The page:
Far more shipping professionals think environmental regulations will be positive for their businesses than expect they will be negative, according to a TradeWinds Knowledge survey.

With the IMO pushing for lower sulphur limits in marine fuel from 2020 and for the global decarbonisation of shipping within this century, many high-profile executives have expressed worries over potentially high compliance costs in meeting the regulatory hurdles.

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However, in the survey that received more than 600 responses from shipowners, charterers, brokers and other segments, 42.2% expect a positive impact from green shipping rules on their bottom lines, while 20.6% think the regulations will have a negative effect.

Among others, 26.3% hold a neutral view and the rest say they do not know.

“This is perhaps even more surprising given that compliance costs are often highlighted as one of the top worries in industry surveys,” according to the TradeWinds Knowledge report on IMO 2020 and low-carbon shipping, which publishes the full survey results.

“While the shipping professionals who participated are concerned over the money required to become greener, they believe that, on a net basis, those investments can pay off.”

The respondents who identified themselves as shipbrokers are most optimistic about greener shipping, with 51.5% of them feeling the impact will be positive on their businesses against 11.8% who are negative.

“New rules may lead to replacement newbuilding demand for eco tonnage and stricter charter requirements, bringing new business opportunities to brokers,” TradeWinds Knowledge said.

In contrast, charterers are most pessimistic over the business impact of environmental regulations, possibly due to expected increases in freight rates, according to TradeWinds Knowledge. About 35.7% of them perceive negative impact, compared with 26.8% who feel positive.

As for shipowners, 32% of them believe the new rules will be positive, 27.2% are neutral while 21.1% take a negative view. Nearly 34% of the shipmanagers in the survey are positive, compared with 25% who are negative. About 32% of ship financiers see positive impact versus 24% negative.

Superiority complex

The survey also suggested most shipping professionals think they may be better prepared for the imminent IMO 2020 regulations than others.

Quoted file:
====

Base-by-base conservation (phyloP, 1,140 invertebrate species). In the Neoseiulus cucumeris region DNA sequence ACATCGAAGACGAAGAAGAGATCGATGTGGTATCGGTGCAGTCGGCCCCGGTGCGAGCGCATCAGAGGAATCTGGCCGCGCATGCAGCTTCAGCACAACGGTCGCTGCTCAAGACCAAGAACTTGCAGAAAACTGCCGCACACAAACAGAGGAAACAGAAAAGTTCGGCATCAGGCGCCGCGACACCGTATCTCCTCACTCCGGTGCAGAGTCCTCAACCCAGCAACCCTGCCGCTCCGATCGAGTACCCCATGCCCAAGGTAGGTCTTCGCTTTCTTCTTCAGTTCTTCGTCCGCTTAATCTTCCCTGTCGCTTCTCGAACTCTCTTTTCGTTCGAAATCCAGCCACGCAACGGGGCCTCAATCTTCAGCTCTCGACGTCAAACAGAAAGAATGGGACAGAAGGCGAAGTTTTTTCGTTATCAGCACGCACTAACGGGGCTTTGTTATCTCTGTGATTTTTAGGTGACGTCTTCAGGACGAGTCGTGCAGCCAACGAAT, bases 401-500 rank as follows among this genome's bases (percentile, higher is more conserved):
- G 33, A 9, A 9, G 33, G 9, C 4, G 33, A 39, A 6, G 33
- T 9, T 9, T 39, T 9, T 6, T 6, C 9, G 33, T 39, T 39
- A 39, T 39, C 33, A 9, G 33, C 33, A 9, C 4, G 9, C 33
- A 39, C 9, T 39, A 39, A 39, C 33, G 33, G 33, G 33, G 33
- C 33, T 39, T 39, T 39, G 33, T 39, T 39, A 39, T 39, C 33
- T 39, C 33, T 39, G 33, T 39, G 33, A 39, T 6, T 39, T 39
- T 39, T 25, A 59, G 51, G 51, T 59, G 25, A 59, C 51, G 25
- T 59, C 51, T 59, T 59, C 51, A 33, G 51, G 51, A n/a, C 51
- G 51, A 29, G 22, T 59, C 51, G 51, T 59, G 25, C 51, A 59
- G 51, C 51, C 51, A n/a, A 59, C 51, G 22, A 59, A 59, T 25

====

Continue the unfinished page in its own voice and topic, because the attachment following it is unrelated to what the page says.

More than 80% of the respondents say they are at least adequately prepared for the new bunker rules, compared with 9.9% who feel little prepared and 2.8% unprepared (see pie chart on right).

However, 45.7% believe the industry — in general — is little prepared or unprepared (see pie chart on left).

When asked to select at least one preferred option in meeting the IMO 2020 rules, more than half of the respondents favour the new fuel products with 0.5% sulphur limits, often referred to as low-sulphur fuel oil. Marine gasoil comes a close second, followed by LNG and scrubbers.

Policy preference

The IMO is aiming to finalise short-term measures to reduce greenhouse gas (GHG) emissions from international shipping in 2020. When allowed to choose for more than one policy, 50.6% of the respondents prefer policymakers to reduce the costs of low-emission fuels via subsidies, supporting and stimulating research and development.

Some 47.7% suggest that stipulation of emission intensity for newbuildings or existing vessels, or both, would help curb emissions.

Nearly 45% think decarbonisation can be induced by policies that increase the cost of fossil fuels, such as carbon pricing mechanisms.

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TradeWinds Knowledge survey

The survey on IMO 2020 and decarbonisation was conducted between 15 July and 6 August 2019 and we received 603 responses.

Of them, 44.1% described their companies as shipowners, 24% as shipmanagers, 20.4% as shipbrokers, 16.8% as charterers and 15% as financiers. There were also some describing themselves as working for consultancies, bunker players and insurance firms, among others.

The questionnaire was created via an electronic form provided by SurveyMonkey. It consisted of 20 questions — one was on survey data compliance, and the rest were multiple-choice questions on the respondent’s attitudes and approaches towards environmental regulations, and profile questions. Respondents answered anonymously and were allowed to skip the questions they did not want to answer.

Special thanks to Dr Nishatabbas Rehmatulla, senior research associate at the University College London Energy Institute, who provided advice on the design of the survey.